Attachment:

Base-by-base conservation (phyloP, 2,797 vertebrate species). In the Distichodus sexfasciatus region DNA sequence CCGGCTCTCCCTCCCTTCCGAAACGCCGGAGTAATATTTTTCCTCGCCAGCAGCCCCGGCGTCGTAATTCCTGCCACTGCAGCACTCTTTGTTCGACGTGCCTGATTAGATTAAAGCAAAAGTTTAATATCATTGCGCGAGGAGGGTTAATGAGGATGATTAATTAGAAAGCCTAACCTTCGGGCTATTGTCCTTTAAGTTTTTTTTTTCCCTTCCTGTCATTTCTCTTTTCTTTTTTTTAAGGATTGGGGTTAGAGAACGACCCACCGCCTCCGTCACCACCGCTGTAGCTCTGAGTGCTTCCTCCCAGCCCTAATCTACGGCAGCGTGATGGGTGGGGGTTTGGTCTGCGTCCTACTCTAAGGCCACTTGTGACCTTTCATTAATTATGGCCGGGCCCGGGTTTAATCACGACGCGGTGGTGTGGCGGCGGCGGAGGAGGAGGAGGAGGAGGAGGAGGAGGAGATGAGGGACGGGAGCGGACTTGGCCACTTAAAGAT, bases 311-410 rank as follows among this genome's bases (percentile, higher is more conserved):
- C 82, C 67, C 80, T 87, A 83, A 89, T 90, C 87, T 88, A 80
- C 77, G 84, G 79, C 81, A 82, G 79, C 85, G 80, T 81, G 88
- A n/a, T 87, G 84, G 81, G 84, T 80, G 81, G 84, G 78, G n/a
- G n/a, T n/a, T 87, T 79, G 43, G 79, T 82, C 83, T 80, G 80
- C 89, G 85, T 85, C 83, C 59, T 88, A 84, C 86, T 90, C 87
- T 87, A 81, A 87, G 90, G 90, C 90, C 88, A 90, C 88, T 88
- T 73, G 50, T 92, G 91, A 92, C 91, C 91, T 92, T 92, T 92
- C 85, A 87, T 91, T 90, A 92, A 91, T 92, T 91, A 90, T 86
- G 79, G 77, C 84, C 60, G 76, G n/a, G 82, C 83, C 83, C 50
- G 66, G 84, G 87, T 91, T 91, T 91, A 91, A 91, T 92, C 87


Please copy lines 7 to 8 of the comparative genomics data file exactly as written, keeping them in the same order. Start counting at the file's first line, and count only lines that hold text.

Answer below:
- T 87, A 81, A 87, G 90, G 90, C 90, C 88, A 90, C 88, T 88
- T 73, G 50, T 92, G 91, A 92, C 91, C 91, T 92, T 92, T 92